Qoriqancha - Santo Domingo Convent, Cusco
Koricancha (Inca Temple of the Sun):
Santo Domingo was built in the 17th century on the walls of the Koricancha Temple of the Sun. The uninspiring Baroque decoration of Santo Domingo makes a poor contrast to the superbly crafted Inca masonry - infact much of the cloister has been gutted to reveal four of the original chambers of the great Inca Temple. The finest Inca stonework in existence today is the curved wall beneath the west end of the Church. In Inca times the walls of the Koricancha were lined with 700 solid-gold sheets weighing two kilos a piece. There were life-size gold and silver replicas of corn, golden llamas, figurines and jars. All that remains is the stonework; the conquistadors took the rest - unfortunately all the exquisite treasures ended up in the crucible; nothing survived. However the fist conquistadors to arrive did not remove the holiest religious symbol of the empire, the golden sun disc, though they reported its existence. This solid gold disc, far larger than a man, mysteriously vanished before the main party of Spaniards arrived. It has never been found to the present day. The disc was positioned to catch the morning sun and throw its rays into the gold-lined temple, filling it with radiant light and bathing the mummies of the dead Inca rulers in sunshine which were seated in niches along the walls.
The entire temple complex was also an intricate celestial observatory. Every summer solstice, the sun's rays shine directly into a niche - the tabernacle - in which only the Inca was permitted to sit. Along with the main temple dedicated to the Sun, there were others for the adoration of lesser deities - the Moon, Venus, Thunder and Lightning, and the Rainbow.
This was the main temple of the Quechuas in the Valley of Cusco, dedicated to the Agriculture Gods. When the Spaniards came, they proceeded to destroy Inca temples and build churches in their place. However, when the earthquake of 1650 came, it destroyed all the churches and none of the remaining Inca temples. They thus learned that the Incas had a special way of putting the stones together, sort of like a puzzle, that "survived" earthquakes. After that, they kept the foundations of the Inca temples and built churches on top, just like they did with Qoricancha.
The most amazing place I visited within Cusco is probably the Church of Santo Domingo, which was built on top of the Temple of the Sun. The mix of Spanish Architecture and Incaic Architecture, both on the inside and outside, is stunning. The actual temple of the sun lies on top of a nice curved circular Incaic wall outside with perfect Imperial Incaic stonework (accessed from the inside of course).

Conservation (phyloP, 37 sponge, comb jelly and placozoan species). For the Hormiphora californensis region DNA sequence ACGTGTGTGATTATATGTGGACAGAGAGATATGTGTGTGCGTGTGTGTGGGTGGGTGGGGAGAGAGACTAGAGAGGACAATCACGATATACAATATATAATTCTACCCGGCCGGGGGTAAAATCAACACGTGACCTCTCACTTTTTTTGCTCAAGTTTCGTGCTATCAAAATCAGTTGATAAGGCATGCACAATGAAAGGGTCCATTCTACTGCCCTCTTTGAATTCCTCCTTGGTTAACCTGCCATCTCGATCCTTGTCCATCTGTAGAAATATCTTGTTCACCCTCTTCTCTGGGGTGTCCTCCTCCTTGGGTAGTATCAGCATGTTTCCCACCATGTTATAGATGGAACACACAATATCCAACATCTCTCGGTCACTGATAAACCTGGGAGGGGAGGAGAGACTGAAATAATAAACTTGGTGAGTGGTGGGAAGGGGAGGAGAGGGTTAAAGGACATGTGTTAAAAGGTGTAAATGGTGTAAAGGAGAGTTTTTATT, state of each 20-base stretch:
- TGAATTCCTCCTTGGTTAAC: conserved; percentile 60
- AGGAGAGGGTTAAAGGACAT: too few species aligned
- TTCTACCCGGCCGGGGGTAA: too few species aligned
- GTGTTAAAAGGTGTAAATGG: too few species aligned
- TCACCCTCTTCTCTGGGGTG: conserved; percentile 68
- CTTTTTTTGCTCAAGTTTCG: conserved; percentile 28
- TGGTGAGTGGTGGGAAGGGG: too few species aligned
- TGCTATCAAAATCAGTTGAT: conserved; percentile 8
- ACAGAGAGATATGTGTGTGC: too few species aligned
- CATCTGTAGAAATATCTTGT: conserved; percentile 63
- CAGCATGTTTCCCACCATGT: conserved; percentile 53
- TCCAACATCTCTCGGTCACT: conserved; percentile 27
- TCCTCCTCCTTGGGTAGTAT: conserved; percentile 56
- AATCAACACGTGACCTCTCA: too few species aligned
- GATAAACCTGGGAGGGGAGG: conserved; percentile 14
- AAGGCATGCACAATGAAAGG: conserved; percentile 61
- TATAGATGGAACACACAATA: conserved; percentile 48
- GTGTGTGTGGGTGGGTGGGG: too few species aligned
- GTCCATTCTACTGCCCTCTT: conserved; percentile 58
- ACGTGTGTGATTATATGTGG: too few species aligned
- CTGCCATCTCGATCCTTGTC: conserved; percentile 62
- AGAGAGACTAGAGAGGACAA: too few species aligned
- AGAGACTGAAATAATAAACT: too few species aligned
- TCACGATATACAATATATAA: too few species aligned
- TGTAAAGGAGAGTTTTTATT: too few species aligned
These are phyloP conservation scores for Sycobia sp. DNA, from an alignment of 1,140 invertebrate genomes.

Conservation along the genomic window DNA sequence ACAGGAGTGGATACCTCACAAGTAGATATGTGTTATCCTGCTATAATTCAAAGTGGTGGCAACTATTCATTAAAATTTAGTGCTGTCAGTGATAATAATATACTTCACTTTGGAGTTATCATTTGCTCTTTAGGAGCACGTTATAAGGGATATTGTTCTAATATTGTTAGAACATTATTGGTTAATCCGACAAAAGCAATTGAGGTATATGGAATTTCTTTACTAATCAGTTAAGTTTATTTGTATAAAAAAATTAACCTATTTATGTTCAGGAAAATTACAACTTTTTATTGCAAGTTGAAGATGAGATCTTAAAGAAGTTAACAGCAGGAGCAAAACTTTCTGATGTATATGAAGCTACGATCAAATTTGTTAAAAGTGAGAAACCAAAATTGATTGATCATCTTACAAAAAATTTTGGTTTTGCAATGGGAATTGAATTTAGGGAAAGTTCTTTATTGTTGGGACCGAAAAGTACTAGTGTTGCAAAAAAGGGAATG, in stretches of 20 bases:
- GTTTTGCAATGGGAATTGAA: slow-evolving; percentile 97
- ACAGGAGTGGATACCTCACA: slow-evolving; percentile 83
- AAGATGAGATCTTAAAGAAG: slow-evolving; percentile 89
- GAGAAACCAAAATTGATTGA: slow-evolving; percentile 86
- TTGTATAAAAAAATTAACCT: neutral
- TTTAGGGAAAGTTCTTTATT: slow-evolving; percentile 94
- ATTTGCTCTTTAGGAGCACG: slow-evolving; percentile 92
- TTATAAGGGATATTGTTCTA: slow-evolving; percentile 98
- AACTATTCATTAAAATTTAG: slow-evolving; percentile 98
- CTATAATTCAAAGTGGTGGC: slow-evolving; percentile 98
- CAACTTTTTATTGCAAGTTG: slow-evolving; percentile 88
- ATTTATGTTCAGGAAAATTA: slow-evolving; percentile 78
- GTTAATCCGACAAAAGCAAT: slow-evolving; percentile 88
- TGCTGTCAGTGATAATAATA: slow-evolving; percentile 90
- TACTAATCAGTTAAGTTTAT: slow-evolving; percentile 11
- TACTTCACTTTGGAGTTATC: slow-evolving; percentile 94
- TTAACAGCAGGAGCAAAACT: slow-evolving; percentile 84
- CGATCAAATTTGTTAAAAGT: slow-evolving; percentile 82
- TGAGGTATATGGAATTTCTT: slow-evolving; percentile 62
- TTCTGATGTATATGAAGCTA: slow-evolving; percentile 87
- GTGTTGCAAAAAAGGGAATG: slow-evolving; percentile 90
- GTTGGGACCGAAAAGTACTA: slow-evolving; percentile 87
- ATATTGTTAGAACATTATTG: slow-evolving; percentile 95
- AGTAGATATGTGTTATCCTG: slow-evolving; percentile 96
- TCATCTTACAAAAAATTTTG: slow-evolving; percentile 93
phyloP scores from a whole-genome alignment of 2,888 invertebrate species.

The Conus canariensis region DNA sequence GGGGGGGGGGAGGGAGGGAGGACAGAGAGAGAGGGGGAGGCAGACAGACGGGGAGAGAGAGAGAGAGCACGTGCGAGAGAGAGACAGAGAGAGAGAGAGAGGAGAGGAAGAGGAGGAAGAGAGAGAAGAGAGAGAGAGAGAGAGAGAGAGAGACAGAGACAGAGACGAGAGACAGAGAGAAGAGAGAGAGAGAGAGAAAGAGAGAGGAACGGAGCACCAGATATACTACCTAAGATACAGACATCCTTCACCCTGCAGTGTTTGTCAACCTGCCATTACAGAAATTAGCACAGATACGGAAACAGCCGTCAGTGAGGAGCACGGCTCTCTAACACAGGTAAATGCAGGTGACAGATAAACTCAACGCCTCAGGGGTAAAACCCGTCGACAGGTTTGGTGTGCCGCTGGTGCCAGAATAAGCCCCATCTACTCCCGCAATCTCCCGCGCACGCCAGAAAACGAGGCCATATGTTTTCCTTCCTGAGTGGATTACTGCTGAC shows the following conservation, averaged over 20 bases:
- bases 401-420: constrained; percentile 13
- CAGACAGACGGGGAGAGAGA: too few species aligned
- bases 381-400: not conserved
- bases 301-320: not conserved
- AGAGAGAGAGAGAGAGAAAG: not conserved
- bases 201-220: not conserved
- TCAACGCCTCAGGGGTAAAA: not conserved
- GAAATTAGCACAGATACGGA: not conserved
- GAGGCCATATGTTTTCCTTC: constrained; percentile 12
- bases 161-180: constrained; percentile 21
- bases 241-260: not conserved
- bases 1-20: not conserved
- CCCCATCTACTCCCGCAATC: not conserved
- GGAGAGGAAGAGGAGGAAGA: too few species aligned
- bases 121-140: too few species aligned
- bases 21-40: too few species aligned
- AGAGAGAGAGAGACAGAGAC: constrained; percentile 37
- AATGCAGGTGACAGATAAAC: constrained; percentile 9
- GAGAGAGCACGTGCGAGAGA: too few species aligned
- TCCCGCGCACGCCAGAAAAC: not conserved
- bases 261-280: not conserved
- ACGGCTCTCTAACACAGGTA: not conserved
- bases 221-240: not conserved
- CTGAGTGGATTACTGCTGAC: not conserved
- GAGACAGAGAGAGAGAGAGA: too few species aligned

The Temple of the Sun was the principal and probably the most imposing edifice, not only in Cuzco, but in all Peru.
The Temple of the Sun was constructed on an elevation with several terraces which formed the Coricancha (Enclosure of Gold). On the top there were a group of tempels dedicated to diferent gods, and the greatest of them was the Temple of the Sun (Inti-Huasi). Its length was 296 feet and its breadth about 52 feet.
The Christian church built on the top of the Inca Temple dates from the 16th century. Very little is left of the original Inca building, but you can still admire the exquisite work on the black polished stones.
Santo Domingo, like most of Cusco, is built on the foundation of Inca walls. This photo of the grounds of Santo Domingo clearly show the old Inca walls
The plaza in front of the convent is very representative of Spanish Colonial architecture. This shows the front of the chapel that marks the entrance to the convent.
Inside the courtyard of the convent, you can see the mixture of the Spanish convent and the Inca temple.
On the photo you see parts of the old wall of the Inca building that has been destroyed unto these basic walls by the spaniards and than overbuild as the Convent St Domingo.
Below the curved wall there was a sacred garden with animals, maize and other plants, all made of gold and silver.
Built on the former Inca ruins of Coriacancha and though destroyed twice by earthquakes, it has lovely gardens and was our favorite church visit.